Here you will find the Poem Evening In A Sugar Orchard of poet Robert Frost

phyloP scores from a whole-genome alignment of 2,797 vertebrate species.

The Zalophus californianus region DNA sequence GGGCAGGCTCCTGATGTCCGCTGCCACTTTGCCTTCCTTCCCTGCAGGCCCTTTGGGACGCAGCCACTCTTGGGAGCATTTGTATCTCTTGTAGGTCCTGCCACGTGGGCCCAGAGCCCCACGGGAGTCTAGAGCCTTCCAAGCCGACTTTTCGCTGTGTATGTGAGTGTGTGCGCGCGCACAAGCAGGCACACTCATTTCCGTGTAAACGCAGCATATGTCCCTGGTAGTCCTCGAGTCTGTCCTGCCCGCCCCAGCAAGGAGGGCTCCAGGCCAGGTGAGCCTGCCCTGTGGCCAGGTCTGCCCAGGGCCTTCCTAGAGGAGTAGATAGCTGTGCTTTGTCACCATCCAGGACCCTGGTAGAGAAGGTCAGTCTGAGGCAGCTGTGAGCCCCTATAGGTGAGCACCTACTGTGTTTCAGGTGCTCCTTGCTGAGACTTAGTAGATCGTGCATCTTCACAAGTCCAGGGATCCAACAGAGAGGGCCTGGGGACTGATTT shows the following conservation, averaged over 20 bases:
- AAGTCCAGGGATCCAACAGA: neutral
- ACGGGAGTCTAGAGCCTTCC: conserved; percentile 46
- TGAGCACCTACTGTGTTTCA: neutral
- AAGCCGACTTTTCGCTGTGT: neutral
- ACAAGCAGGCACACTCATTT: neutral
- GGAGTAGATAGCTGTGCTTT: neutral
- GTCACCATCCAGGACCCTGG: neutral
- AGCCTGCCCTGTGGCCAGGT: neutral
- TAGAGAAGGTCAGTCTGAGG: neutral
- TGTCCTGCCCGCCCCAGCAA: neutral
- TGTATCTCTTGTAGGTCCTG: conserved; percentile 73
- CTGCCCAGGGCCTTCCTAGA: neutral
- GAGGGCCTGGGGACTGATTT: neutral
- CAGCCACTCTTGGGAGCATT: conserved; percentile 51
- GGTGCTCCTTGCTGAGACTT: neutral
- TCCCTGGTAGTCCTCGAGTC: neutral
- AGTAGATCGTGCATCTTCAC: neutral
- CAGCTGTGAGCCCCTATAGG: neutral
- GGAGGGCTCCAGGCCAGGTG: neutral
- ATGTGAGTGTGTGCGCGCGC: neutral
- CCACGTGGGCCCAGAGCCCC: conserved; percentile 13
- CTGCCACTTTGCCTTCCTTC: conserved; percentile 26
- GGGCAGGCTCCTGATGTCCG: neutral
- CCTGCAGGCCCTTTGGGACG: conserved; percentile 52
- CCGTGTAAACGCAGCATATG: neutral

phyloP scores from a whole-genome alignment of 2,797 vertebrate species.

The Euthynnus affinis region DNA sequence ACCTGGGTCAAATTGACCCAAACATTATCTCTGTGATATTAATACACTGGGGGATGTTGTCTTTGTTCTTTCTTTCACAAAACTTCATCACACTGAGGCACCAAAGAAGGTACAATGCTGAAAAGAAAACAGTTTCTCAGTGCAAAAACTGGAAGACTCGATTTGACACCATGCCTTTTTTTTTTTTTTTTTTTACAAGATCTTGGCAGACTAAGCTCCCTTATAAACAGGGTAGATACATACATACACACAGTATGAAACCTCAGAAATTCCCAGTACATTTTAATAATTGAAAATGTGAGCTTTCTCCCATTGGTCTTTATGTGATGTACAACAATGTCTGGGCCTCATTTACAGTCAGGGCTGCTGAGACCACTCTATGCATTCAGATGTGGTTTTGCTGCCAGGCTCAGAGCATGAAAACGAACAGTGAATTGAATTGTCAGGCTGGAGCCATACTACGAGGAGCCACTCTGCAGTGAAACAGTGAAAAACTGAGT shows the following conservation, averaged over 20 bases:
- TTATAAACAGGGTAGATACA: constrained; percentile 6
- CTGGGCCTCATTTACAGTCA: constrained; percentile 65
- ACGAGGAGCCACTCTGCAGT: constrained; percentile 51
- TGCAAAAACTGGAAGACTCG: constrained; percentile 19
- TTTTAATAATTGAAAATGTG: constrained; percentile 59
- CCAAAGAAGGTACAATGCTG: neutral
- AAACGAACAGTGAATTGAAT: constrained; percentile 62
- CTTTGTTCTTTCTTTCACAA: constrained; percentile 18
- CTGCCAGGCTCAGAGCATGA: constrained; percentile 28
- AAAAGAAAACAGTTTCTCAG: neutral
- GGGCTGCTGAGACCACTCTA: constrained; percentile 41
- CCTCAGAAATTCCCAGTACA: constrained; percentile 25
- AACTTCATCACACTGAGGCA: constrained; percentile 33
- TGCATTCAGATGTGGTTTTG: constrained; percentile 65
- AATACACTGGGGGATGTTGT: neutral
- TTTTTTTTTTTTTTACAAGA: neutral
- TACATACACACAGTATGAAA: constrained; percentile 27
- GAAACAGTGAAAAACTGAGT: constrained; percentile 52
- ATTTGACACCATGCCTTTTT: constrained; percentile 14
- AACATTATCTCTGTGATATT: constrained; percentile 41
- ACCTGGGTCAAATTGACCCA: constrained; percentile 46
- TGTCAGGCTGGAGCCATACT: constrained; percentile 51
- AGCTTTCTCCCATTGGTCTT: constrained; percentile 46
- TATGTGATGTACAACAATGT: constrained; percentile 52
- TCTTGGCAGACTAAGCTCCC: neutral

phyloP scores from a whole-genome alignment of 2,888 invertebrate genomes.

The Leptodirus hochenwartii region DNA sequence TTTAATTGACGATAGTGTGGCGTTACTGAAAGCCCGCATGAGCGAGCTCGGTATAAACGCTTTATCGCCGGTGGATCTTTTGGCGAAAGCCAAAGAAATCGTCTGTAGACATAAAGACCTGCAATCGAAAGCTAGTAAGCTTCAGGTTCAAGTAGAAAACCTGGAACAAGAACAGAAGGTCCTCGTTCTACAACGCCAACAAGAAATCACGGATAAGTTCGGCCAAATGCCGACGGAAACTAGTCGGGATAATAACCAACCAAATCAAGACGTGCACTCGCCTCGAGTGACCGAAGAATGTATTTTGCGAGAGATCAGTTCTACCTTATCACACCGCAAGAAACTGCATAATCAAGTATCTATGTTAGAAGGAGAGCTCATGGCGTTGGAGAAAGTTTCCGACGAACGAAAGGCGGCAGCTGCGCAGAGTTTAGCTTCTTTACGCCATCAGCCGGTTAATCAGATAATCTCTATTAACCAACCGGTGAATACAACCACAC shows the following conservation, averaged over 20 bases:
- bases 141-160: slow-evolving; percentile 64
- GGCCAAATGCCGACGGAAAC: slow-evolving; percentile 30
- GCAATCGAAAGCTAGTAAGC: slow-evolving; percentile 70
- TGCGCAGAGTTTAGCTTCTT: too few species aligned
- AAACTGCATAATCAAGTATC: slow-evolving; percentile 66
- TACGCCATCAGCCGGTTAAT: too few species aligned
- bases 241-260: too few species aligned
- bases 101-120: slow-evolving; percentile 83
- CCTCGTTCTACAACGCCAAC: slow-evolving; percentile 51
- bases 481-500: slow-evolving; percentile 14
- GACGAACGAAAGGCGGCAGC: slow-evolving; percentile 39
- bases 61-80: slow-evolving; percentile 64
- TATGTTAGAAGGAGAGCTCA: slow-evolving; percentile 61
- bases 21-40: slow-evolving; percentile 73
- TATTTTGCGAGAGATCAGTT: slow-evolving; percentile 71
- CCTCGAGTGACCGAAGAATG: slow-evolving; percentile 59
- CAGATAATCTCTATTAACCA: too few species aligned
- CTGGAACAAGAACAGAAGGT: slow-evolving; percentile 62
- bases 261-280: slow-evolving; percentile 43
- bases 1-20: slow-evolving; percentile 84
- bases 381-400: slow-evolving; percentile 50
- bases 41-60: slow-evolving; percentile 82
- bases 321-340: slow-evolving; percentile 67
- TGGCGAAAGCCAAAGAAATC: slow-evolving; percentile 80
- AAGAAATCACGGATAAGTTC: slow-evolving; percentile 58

From where I lingered in a lull in march outside the sugar-house one night for choice, I called the fireman with a careful voice And bade him leave the pan and stoke the arch: 'O fireman, give the fire another stoke, And send more sparks up chimney with the smoke.' I thought a few might tangle, as they did, Among bare maple boughs, and in the rare Hill atmosphere not cease to glow, And so be added to the moon up there. The moon, though slight, was moon enough to show On every tree a bucket with a lid, And on black ground a bear-skin rug of snow. The sparks made no attempt to be the moon. They were content to figure in the trees As Leo, Orion, and the Pleiades. And that was what the boughs were full of soon.